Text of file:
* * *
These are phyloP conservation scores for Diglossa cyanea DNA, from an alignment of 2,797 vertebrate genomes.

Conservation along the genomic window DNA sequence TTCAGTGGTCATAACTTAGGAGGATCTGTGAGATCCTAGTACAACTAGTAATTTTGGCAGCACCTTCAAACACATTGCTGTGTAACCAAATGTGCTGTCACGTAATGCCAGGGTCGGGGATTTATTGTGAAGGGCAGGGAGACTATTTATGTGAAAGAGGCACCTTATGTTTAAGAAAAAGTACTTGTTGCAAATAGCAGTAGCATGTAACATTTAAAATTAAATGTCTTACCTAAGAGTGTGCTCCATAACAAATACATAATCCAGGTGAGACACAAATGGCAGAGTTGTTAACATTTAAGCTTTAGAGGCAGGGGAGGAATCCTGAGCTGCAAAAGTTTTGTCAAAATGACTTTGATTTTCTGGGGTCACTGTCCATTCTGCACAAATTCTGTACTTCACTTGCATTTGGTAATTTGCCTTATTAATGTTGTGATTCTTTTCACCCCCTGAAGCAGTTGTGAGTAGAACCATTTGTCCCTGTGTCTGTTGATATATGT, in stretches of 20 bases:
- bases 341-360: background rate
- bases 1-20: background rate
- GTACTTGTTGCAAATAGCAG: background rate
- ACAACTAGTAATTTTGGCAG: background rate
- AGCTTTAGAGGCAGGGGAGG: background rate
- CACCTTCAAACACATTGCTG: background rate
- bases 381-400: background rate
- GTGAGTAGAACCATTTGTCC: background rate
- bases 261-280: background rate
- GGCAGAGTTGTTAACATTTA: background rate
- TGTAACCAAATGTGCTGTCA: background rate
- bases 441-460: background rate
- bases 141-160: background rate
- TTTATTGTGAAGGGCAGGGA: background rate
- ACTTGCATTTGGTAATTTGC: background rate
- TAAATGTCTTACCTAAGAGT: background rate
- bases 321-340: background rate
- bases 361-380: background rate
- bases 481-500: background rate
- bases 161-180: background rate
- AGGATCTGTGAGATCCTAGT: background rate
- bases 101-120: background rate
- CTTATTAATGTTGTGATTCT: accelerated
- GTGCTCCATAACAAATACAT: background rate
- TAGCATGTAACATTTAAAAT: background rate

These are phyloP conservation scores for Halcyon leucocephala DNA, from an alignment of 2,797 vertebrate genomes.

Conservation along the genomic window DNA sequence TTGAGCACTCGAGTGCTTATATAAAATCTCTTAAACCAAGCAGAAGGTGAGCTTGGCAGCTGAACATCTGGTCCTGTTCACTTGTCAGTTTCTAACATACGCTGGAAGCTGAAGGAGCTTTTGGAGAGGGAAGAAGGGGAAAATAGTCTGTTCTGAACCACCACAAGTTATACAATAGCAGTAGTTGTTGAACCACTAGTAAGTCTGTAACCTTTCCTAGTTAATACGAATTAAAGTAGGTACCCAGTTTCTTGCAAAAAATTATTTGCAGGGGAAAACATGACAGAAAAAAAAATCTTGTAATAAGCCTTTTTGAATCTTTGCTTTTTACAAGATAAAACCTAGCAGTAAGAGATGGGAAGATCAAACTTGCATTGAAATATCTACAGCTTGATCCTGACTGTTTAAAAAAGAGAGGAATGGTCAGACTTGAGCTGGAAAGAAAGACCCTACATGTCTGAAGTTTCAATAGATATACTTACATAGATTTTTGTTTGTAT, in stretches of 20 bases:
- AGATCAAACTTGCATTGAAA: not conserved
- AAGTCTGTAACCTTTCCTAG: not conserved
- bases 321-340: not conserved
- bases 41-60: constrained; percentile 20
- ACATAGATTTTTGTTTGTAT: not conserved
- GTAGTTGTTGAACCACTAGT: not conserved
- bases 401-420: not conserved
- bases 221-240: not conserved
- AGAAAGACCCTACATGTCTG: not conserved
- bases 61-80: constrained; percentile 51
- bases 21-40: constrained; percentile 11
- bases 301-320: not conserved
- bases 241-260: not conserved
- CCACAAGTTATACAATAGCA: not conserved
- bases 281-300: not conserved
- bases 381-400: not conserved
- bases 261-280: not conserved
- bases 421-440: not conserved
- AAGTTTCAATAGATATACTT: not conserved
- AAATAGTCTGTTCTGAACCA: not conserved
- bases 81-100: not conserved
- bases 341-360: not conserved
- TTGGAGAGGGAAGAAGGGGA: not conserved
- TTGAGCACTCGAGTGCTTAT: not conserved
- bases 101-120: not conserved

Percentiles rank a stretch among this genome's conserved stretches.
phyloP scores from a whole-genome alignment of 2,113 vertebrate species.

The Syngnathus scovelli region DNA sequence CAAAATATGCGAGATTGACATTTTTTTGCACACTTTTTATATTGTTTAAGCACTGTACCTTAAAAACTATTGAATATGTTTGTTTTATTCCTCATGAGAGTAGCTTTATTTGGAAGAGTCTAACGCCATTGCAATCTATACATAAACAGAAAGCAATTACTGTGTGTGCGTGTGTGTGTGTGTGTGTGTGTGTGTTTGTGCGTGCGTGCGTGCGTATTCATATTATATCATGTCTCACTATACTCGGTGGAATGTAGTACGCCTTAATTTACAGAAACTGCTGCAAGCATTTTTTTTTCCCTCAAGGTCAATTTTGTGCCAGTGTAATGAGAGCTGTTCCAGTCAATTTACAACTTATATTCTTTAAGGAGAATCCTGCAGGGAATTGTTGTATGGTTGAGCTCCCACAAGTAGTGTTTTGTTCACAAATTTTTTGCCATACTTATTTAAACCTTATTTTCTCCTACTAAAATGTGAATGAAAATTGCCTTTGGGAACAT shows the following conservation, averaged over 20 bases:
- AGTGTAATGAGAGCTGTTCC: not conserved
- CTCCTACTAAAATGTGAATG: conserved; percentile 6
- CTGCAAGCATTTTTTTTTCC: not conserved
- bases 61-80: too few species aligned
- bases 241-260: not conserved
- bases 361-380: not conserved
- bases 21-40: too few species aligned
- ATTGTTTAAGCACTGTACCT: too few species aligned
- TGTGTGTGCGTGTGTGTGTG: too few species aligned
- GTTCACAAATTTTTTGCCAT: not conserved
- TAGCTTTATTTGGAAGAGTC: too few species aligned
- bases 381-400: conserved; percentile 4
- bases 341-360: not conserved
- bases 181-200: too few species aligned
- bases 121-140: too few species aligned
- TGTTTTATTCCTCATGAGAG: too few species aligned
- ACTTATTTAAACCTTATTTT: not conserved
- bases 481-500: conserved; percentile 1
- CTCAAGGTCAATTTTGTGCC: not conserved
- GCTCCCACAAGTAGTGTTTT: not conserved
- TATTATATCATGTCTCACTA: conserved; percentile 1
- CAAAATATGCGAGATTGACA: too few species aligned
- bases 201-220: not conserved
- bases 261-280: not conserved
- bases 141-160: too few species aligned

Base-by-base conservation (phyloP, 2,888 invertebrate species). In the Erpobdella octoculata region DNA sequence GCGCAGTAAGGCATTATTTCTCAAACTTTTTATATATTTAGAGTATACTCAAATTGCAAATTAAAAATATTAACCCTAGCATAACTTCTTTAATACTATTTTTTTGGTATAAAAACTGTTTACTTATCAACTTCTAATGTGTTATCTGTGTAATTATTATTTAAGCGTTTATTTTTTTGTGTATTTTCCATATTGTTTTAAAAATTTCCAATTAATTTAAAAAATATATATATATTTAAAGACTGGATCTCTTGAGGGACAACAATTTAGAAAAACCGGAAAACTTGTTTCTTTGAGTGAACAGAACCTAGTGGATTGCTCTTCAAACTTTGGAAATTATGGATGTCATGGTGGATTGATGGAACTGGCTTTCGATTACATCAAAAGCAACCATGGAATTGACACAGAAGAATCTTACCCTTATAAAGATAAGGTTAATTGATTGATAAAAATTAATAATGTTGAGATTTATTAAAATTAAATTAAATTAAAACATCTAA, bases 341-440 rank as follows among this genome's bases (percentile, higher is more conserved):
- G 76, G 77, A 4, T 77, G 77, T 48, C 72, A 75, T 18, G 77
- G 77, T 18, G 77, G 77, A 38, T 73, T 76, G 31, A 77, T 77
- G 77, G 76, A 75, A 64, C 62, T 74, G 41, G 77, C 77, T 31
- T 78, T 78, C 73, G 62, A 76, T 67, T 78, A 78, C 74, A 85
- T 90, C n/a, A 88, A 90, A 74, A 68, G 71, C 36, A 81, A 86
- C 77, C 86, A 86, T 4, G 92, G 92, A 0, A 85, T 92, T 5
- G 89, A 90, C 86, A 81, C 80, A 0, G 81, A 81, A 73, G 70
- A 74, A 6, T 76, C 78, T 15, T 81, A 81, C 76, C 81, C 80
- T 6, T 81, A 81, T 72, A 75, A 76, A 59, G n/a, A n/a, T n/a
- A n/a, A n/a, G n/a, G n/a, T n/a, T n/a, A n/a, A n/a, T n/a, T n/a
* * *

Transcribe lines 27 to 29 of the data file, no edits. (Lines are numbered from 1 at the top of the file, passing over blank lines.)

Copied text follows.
- TAGCATGTAACATTTAAAAT: background rate

These are phyloP conservation scores for Halcyon leucocephala DNA, from an alignment of 2,797 vertebrate genomes.

Conservation along the genomic window DNA sequence TTGAGCACTCGAGTGCTTATATAAAATCTCTTAAACCAAGCAGAAGGTGAGCTTGGCAGCTGAACATCTGGTCCTGTTCACTTGTCAGTTTCTAACATACGCTGGAAGCTGAAGGAGCTTTTGGAGAGGGAAGAAGGGGAAAATAGTCTGTTCTGAACCACCACAAGTTATACAATAGCAGTAGTTGTTGAACCACTAGTAAGTCTGTAACCTTTCCTAGTTAATACGAATTAAAGTAGGTACCCAGTTTCTTGCAAAAAATTATTTGCAGGGGAAAACATGACAGAAAAAAAAATCTTGTAATAAGCCTTTTTGAATCTTTGCTTTTTACAAGATAAAACCTAGCAGTAAGAGATGGGAAGATCAAACTTGCATTGAAATATCTACAGCTTGATCCTGACTGTTTAAAAAAGAGAGGAATGGTCAGACTTGAGCTGGAAAGAAAGACCCTACATGTCTGAAGTTTCAATAGATATACTTACATAGATTTTTGTTTGTAT, in stretches of 20 bases: